Lying on Resumes

Post written by Valerie Freeman, CEO of Freeman+Leonard

Last week a reporter from the CW33 channel did a story about “lying on resumes”.  She interviewed a dentist who fired about 30 people who had good resumes but could not do the work.  Then she interviewed me about the prevalence of resume fraud and fudge and what employers can do about it.  So here’s my take on the issue:

I’ve heard statistics that throw out 40% as the percent of resumes that contain fabrications or exaggerations.  In my experience, I’d say that figure is probably true.  It’s more difficult these days to lie about degrees, certifications, felonies and misdemeanors, credit history, driving record, salary,  etc. because those items are more easily checked through background screens and other supporting documents.    What is more difficult is employment history, real reasons for leaving a job  and skills/knowledge  proficiencies.  A job hopper may choose to leave out some of their very short-term jobs; a bilingual person may not have enough proficiency in speaking a particular language, a social media expert may not be an expert at all.

Job seekers are getting wise to applicant screening systems which are looking for key words to screen out the mass of resumes submitted.  So job seekers are responding by trying to fit as many key words and phrases into their resumes to fit these very tight job descriptions that companies are now writing.  In the past few years, job seekers who are desperate for interviews, will wordsmith their resumes to try to fit into whatever job description possible.  They may have some of the skills and background required, but not all; therefore, they fudge on their resume to make it look like they have the whole package.

Companies should always perform due diligence on prospective employees – background screen for credentials and criminal activity, driving record, credit history.  If salary history is important, ask for a W-2.  Drug tests are increasingly becoming part of the hiring process.  Testing is the best means for discovering whether one can actually perform a job – and this includes having experts or people doing the job screen for proficiencies.  If a company has only one Network Administrator and no one else in the company has that skill, then find an expert and pay them to screen the candidate.  At Freeman+Leonard, we have a whole list of language proficiency experts that we use to vet candidates.  Check references and make your candidate give you the names and phone numbers of previous bosses so that they can be called.  The internet can sometimes find useful information about the candidate.  Your own network can provide useful connections to people who may have worked with this candidate.  It’s a smaller world out there than you can imagine.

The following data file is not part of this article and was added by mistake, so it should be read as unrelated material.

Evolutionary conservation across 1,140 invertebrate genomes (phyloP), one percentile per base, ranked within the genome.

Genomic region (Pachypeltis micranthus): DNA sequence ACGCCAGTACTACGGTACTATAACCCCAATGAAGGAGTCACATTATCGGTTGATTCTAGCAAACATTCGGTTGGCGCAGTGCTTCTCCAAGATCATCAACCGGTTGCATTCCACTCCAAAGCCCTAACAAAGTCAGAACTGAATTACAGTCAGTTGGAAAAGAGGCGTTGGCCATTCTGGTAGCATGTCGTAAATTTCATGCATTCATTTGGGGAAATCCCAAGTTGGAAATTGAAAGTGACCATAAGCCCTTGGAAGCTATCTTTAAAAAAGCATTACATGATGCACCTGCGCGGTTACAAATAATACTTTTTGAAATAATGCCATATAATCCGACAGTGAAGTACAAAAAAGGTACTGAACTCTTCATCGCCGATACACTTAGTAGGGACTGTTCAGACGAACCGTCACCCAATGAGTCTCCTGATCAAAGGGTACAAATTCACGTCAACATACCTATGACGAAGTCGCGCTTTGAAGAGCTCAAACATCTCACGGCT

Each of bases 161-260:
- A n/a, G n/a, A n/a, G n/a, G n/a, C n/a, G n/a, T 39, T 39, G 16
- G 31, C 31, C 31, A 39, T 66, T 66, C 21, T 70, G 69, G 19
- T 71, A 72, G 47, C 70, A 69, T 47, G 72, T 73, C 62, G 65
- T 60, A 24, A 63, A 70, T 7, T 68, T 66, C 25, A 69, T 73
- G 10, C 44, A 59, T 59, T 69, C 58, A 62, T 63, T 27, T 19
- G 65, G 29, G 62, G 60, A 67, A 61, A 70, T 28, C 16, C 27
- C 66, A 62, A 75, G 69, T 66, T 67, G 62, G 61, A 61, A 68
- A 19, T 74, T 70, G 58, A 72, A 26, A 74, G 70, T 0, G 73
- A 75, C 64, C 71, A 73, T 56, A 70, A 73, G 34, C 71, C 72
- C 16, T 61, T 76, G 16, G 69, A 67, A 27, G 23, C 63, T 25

As for job seekers, be as truthful as possible while making yourself look as good as possible.  We all know that a resume is supposed to make you look your best and resume preparers seek to help you stand out; but lies are  unacceptable.  When discovered, it calls into question everything else in your background — trust is destroyed and can’t be replaced.

Clip from CW33 news cast.


By: Valerie Freeman, CEO

1. Go to professional meetings where you are likely to know someone or where you are likely to find people in your same industry or share your same interests, i.e. college alumni meetings.

2. Go to events or meetings where the program is interesting to you – meeting people and enjoying the program is preferable.

3. Ask a friend to go with you to a meeting so you don’t have to carry the conversation.

4. As you converse with individuals, think of ways you can help them – givers get.

5. Follow up on people you meet with an invitation to LinkedIn or to coffee, lunch or a business/social event.

6. Start your own networking group by first asking friends and then adding to with their contacts.

7. Experiment with several events/meetings to see which ones might benefit you the most.

8. Be patient as it takes about 6 months for people to start recognizing you.

9. Realize that many of the people you meet are as uncomfortable as you – it’s a good conversation topic

10. Adjust your attitude – it’s not so much about being an introvert as it is about accepting the concept and practice, practice, practice.

The Dangers of Social Media

Using Social Media Responsibly

By: Sam Crume, Summer Intern at Freeman+Leonard. Sam is a Sophomore Business Major at Fordham University in New York and is from Dallas, TX.